Perhaps, but that won’t make this first generation Chromecast any better as an investment.
Not long ago, Apple was paying Google a license fee to use Google’s mapping data for its iOS mapping solution, even as Google withheld turn-by-turn navigation as a competitive advantage for Android.
If rumors hold true (UPDATE: They’re true) Apple’s decision to cut Google off and release it’s own maps app (which isn’t really bad at all, in my experience) will result in Google releasing a native iOS version of Google Maps with turn-by-turn navigation — and Apple won’t have to pay a license fee for the data.
So, 1) those who usually can’t shut up about competition being great for consumers should stop bitching about Apple’s decision, as iOS users will soon have more choices than ever before and 2) in hindsight, at least, this seems to have been a pretty smart move by Apple.
Two months ago, Forbes declared Google the winner in the maps war and predicted Apple would crawl back to Google to re-license the mapping data. Instead, Google rushed to prep a native App (in fairness, they probably had to buy a lot of buckets for all the ad revenue they’re about to rake in) and Apple gets its own solution as well as a new-and-improved solution from Google — free of charge — and consumers get more choice.
Win, win, win.
It’s being reported that over 600,000 Macs are now infected by the Flashback trojan, a “drive by” piece of Malware that doesn’t need administrator privileges or even a password prompt to successfully latch on.
The PC pundits couldn’t be more excited. Finally, they say, the inevitable has happened and smug Mac users are finding out what it’s like to be a PC user.
"It was only a matter of time."
Apple today announced iCloud, iOS 5, and Mac OS X Lion. All expected. I followed along on Engadget — Macworld’s live feed was too buggy with its “live” updates — and my initial thought was: “Apple is knocking this out of the park.”
I still feel as though this is a major move forward for Apple, but in seeing the inevitable “what does this mean for Dropbox, or Rdio, or Instapaper” posts trickle down through my Twitter feed, I’m left with a lot of questions, and few answers.
Put another way: Is it a bigger problem that RIM’s App World has only 9,000 apps, or, that the typical quality and polish of their apps is beneath that of the apps in Apple’s App Store? A simple app count is nice and comfortable because it’s not subjective (like my statement in the previous sentence about quality and polish), but it’s potentially misleading.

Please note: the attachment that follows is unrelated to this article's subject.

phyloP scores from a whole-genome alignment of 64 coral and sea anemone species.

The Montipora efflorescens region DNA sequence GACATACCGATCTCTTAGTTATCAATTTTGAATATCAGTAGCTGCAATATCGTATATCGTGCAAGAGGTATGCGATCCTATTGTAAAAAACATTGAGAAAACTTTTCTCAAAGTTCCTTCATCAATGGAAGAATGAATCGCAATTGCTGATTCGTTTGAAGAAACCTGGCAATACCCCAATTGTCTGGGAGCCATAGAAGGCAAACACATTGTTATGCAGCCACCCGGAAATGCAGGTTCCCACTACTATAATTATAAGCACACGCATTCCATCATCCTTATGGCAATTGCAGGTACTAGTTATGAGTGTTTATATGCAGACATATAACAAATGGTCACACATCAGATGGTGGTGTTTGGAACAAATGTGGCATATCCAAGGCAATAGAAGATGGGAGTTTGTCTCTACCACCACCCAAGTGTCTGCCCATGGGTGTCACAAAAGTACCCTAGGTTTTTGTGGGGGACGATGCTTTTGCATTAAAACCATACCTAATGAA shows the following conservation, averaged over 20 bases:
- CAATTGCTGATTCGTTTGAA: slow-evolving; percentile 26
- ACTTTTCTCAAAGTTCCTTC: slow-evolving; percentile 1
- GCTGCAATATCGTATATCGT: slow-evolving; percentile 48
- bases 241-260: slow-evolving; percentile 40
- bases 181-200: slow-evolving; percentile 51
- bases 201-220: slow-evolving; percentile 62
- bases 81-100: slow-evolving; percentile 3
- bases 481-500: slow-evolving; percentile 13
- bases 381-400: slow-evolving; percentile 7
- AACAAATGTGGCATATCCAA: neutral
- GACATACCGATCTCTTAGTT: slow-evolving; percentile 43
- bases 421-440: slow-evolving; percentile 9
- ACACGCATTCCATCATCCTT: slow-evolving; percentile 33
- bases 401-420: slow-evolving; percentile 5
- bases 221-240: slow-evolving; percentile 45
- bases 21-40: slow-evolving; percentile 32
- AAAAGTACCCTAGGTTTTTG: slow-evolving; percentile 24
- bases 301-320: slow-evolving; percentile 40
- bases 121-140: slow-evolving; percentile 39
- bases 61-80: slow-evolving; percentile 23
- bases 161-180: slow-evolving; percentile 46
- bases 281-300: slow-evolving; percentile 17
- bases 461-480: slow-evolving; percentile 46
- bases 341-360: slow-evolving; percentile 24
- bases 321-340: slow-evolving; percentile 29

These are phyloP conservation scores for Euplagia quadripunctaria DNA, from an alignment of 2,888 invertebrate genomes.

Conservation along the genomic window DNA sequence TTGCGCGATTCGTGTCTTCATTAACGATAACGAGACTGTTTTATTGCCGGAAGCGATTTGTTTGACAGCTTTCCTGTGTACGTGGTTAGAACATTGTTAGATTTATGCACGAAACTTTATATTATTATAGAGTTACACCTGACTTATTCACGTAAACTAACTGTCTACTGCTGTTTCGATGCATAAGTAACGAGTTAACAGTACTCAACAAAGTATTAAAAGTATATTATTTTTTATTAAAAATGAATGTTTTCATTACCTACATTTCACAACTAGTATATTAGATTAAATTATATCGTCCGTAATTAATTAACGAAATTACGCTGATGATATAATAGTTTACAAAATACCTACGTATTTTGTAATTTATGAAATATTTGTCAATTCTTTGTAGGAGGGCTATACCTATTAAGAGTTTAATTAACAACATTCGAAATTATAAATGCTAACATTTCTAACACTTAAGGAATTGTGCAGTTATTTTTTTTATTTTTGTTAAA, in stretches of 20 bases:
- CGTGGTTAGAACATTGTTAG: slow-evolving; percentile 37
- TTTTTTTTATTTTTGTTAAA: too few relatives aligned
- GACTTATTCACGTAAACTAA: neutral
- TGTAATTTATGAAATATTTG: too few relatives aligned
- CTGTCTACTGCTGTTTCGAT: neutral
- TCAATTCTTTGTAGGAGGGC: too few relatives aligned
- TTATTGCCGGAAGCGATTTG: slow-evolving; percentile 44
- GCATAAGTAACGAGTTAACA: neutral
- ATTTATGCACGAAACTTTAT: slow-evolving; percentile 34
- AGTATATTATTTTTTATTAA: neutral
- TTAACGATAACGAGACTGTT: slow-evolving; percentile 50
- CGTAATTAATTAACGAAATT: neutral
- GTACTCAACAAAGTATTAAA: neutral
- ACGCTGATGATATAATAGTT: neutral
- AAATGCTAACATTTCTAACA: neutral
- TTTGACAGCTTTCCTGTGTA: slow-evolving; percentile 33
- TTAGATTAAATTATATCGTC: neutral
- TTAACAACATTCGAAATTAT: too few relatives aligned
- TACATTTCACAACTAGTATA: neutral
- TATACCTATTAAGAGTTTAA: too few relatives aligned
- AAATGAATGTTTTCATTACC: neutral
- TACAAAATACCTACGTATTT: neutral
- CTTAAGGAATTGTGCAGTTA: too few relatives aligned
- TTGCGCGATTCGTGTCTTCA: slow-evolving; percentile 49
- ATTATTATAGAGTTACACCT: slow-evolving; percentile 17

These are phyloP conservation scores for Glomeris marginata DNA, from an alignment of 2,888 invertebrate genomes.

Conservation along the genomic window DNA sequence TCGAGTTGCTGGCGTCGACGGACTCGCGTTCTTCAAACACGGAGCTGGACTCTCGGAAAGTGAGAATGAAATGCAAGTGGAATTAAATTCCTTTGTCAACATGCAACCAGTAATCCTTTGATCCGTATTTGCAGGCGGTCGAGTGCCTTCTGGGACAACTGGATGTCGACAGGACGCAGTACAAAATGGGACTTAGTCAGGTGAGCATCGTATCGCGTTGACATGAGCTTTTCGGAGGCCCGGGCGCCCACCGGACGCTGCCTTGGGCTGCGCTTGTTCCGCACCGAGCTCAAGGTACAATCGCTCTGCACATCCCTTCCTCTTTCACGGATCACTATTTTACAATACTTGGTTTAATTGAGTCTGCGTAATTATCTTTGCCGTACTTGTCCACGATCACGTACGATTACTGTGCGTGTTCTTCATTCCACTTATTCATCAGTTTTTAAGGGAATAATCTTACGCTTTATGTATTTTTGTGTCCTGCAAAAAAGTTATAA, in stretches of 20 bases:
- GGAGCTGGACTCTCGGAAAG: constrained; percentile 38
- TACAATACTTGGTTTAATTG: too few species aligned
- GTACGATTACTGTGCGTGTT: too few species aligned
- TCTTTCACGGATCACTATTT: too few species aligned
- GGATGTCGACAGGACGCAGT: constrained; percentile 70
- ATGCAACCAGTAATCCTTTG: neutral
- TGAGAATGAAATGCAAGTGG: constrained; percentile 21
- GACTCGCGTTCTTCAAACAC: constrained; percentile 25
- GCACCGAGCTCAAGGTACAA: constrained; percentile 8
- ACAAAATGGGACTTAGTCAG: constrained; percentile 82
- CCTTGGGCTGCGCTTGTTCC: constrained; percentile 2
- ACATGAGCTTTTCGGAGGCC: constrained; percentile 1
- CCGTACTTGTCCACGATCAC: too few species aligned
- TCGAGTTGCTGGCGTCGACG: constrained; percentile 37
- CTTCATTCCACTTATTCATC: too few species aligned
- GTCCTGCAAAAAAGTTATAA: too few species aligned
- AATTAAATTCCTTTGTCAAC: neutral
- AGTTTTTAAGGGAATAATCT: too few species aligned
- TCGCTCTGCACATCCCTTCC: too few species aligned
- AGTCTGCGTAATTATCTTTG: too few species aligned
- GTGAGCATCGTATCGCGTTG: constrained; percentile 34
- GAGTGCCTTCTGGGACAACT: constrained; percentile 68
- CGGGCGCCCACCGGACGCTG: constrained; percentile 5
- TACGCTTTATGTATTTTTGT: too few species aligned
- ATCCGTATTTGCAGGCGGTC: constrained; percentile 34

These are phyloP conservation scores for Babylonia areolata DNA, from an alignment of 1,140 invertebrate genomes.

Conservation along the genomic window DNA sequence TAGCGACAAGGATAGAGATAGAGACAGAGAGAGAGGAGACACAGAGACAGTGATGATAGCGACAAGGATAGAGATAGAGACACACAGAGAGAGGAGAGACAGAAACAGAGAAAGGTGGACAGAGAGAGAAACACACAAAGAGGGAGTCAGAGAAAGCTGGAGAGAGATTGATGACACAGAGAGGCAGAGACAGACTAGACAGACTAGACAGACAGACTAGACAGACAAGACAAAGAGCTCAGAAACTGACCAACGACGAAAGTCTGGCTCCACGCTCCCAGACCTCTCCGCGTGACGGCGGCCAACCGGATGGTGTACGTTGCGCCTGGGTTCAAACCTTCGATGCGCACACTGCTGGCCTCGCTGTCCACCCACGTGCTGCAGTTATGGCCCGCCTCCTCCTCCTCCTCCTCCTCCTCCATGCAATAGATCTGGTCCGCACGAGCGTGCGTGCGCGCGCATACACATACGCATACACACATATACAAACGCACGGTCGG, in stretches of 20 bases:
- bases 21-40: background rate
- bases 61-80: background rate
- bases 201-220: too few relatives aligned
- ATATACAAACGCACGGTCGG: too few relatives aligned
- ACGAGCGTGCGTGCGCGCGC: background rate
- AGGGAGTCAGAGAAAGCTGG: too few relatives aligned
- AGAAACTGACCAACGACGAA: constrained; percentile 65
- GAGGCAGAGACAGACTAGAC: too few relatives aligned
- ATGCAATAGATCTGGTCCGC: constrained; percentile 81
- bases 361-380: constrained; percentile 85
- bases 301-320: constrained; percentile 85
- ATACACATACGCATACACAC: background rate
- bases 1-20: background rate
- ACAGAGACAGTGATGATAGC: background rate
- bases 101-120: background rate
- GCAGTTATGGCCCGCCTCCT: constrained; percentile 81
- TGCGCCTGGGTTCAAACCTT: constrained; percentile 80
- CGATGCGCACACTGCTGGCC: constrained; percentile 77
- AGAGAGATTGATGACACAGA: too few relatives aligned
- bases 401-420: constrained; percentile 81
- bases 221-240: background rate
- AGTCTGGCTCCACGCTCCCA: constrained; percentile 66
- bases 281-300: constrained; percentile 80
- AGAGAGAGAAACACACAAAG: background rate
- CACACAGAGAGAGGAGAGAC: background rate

I’m not sure I fully agree. At this stage, we’re talking about the difference between hundreds of thousands and not even tens of thousands. I think if you’re only looking at Android and the iPhone, Gruber is correct: Numbers aren’t particularly useful, and it becomes important to talk about which developers are making popular and quality apps for which platform.
The general consensus on that front is that the iPhone OS wins out, for now, whether it’s pitted against Android or Blackberry.
On the other hand, if someone is reading Walt Mossberg because they’re making a platform decision, and they see that Blackberry is limited to 9,000 apps when the next closest competitor is climbing quickly at around 80,000 apps and the top competitor is fast approaching 250,000 apps—there’s not much more you need to know, is there?
I would note that when discussing apps, you’re really talking about average consumers and the lifestyle crowd: Those who will use their smartphone for a little bit of everything. I’m not arguing enterprise, here.
I think any thoughtful person would conclude that developers are going to focus on platforms and app markets with strong and fast growth potential.
With that said, the one thing I would add to a discussion of numbers is growth over time: It’s embarrassing enough that RIM is so ridiculously far behind, it’s far worse when both Apple and Google started from behind. Given RIM’s superstar status, this is akin to Usain Bolt losing the 200 m after being allowed a generous head start. Any way you slice it, the iPhone app store is approaching 250,000 apps after only a couple years and RIM had many more than that to eke out 9000. How can that be anything but horrible news for RIM?